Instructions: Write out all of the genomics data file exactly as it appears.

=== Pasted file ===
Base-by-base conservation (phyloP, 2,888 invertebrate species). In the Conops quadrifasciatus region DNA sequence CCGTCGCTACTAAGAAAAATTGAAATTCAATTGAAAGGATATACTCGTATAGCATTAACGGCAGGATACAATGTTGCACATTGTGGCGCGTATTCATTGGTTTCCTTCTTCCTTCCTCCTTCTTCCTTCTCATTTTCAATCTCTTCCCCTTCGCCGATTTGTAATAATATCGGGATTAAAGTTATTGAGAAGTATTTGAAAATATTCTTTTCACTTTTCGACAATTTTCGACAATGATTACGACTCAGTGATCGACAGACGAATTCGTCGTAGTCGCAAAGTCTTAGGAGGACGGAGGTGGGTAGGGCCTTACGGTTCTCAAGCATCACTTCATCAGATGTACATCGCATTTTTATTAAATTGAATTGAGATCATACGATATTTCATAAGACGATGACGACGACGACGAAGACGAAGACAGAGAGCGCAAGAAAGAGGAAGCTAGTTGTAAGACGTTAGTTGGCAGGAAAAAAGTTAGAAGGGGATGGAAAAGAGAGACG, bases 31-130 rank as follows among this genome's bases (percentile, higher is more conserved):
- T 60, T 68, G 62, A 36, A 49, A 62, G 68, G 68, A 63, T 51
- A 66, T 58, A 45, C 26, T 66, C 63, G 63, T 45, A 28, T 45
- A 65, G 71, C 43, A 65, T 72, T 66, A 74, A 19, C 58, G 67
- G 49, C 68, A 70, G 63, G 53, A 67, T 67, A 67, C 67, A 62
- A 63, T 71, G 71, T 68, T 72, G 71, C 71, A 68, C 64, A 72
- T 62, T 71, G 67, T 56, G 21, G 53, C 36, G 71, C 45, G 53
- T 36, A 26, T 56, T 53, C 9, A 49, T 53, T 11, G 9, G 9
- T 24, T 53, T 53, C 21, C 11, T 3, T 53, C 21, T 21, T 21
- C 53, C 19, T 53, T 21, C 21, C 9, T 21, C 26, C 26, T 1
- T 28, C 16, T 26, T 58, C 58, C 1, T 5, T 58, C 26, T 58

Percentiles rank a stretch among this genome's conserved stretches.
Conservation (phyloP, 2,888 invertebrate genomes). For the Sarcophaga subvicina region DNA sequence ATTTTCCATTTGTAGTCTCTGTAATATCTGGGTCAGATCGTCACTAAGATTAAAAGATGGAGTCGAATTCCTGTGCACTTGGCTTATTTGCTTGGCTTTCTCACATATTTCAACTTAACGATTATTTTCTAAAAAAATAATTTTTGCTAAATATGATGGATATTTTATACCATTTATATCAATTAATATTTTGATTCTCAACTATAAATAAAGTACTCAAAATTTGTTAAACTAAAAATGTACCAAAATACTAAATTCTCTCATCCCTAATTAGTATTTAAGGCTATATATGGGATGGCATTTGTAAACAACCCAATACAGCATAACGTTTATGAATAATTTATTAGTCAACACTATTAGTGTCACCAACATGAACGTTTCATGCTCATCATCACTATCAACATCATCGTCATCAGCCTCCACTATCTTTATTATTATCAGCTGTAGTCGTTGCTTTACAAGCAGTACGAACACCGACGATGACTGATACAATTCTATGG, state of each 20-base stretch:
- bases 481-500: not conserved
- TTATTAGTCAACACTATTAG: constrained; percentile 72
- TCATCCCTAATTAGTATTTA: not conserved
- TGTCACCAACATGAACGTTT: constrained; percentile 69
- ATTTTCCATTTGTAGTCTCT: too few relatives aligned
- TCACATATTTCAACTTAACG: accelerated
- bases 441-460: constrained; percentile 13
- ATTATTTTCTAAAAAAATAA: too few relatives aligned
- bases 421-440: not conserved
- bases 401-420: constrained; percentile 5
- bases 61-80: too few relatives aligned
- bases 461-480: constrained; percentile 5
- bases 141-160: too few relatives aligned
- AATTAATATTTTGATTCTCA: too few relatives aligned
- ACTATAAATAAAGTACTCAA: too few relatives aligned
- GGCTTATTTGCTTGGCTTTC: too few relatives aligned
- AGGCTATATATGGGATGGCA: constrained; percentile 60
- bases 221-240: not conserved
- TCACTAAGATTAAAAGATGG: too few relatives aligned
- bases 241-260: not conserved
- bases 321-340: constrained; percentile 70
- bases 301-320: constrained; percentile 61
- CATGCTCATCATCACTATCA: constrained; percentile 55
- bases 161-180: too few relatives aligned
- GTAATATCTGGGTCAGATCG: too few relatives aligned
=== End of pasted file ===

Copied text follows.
Base-by-base conservation (phyloP, 2,888 invertebrate species). In the Conops quadrifasciatus region DNA sequence CCGTCGCTACTAAGAAAAATTGAAATTCAATTGAAAGGATATACTCGTATAGCATTAACGGCAGGATACAATGTTGCACATTGTGGCGCGTATTCATTGGTTTCCTTCTTCCTTCCTCCTTCTTCCTTCTCATTTTCAATCTCTTCCCCTTCGCCGATTTGTAATAATATCGGGATTAAAGTTATTGAGAAGTATTTGAAAATATTCTTTTCACTTTTCGACAATTTTCGACAATGATTACGACTCAGTGATCGACAGACGAATTCGTCGTAGTCGCAAAGTCTTAGGAGGACGGAGGTGGGTAGGGCCTTACGGTTCTCAAGCATCACTTCATCAGATGTACATCGCATTTTTATTAAATTGAATTGAGATCATACGATATTTCATAAGACGATGACGACGACGACGAAGACGAAGACAGAGAGCGCAAGAAAGAGGAAGCTAGTTGTAAGACGTTAGTTGGCAGGAAAAAAGTTAGAAGGGGATGGAAAAGAGAGACG, bases 31-130 rank as follows among this genome's bases (percentile, higher is more conserved):
- T 60, T 68, G 62, A 36, A 49, A 62, G 68, G 68, A 63, T 51
- A 66, T 58, A 45, C 26, T 66, C 63, G 63, T 45, A 28, T 45
- A 65, G 71, C 43, A 65, T 72, T 66, A 74, A 19, C 58, G 67
- G 49, C 68, A 70, G 63, G 53, A 67, T 67, A 67, C 67, A 62
- A 63, T 71, G 71, T 68, T 72, G 71, C 71, A 68, C 64, A 72
- T 62, T 71, G 67, T 56, G 21, G 53, C 36, G 71, C 45, G 53
- T 36, A 26, T 56, T 53, C 9, A 49, T 53, T 11, G 9, G 9
- T 24, T 53, T 53, C 21, C 11, T 3, T 53, C 21, T 21, T 21
- C 53, C 19, T 53, T 21, C 21, C 9, T 21, C 26, C 26, T 1
- T 28, C 16, T 26, T 58, C 58, C 1, T 5, T 58, C 26, T 58

Percentiles rank a stretch among this genome's conserved stretches.
Conservation (phyloP, 2,888 invertebrate genomes). For the Sarcophaga subvicina region DNA sequence ATTTTCCATTTGTAGTCTCTGTAATATCTGGGTCAGATCGTCACTAAGATTAAAAGATGGAGTCGAATTCCTGTGCACTTGGCTTATTTGCTTGGCTTTCTCACATATTTCAACTTAACGATTATTTTCTAAAAAAATAATTTTTGCTAAATATGATGGATATTTTATACCATTTATATCAATTAATATTTTGATTCTCAACTATAAATAAAGTACTCAAAATTTGTTAAACTAAAAATGTACCAAAATACTAAATTCTCTCATCCCTAATTAGTATTTAAGGCTATATATGGGATGGCATTTGTAAACAACCCAATACAGCATAACGTTTATGAATAATTTATTAGTCAACACTATTAGTGTCACCAACATGAACGTTTCATGCTCATCATCACTATCAACATCATCGTCATCAGCCTCCACTATCTTTATTATTATCAGCTGTAGTCGTTGCTTTACAAGCAGTACGAACACCGACGATGACTGATACAATTCTATGG, state of each 20-base stretch:
- bases 481-500: not conserved
- TTATTAGTCAACACTATTAG: constrained; percentile 72
- TCATCCCTAATTAGTATTTA: not conserved
- TGTCACCAACATGAACGTTT: constrained; percentile 69
- ATTTTCCATTTGTAGTCTCT: too few relatives aligned
- TCACATATTTCAACTTAACG: accelerated
- bases 441-460: constrained; percentile 13
- ATTATTTTCTAAAAAAATAA: too few relatives aligned
- bases 421-440: not conserved
- bases 401-420: constrained; percentile 5
- bases 61-80: too few relatives aligned
- bases 461-480: constrained; percentile 5
- bases 141-160: too few relatives aligned
- AATTAATATTTTGATTCTCA: too few relatives aligned
- ACTATAAATAAAGTACTCAA: too few relatives aligned
- GGCTTATTTGCTTGGCTTTC: too few relatives aligned
- AGGCTATATATGGGATGGCA: constrained; percentile 60
- bases 221-240: not conserved
- TCACTAAGATTAAAAGATGG: too few relatives aligned
- bases 241-260: not conserved
- bases 321-340: constrained; percentile 70
- bases 301-320: constrained; percentile 61
- CATGCTCATCATCACTATCA: constrained; percentile 55
- bases 161-180: too few relatives aligned
- GTAATATCTGGGTCAGATCG: too few relatives aligned